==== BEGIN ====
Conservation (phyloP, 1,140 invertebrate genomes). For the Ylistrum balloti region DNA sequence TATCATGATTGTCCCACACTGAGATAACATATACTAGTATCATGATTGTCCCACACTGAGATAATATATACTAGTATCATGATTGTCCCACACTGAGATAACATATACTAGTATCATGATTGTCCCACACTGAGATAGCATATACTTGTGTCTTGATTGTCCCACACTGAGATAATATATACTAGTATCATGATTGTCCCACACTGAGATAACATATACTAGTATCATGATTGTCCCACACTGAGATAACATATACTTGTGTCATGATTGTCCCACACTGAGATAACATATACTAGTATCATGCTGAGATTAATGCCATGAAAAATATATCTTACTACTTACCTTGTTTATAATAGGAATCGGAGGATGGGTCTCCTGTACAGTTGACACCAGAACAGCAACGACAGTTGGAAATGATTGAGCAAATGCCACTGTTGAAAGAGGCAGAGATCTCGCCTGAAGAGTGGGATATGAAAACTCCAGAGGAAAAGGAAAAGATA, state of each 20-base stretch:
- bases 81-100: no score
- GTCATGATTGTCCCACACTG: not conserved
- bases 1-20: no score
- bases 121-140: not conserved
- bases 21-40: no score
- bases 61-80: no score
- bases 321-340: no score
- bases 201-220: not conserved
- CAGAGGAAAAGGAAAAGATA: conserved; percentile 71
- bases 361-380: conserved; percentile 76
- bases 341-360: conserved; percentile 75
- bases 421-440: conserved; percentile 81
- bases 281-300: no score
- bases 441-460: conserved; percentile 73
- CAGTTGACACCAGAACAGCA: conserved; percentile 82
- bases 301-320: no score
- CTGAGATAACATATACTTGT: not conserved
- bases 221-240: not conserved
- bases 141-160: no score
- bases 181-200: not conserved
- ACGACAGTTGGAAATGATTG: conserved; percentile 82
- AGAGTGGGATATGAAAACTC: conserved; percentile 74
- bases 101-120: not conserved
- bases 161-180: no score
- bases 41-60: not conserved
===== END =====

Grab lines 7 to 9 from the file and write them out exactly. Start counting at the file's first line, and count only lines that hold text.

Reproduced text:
- bases 61-80: no score
- bases 321-340: no score
- bases 201-220: not conserved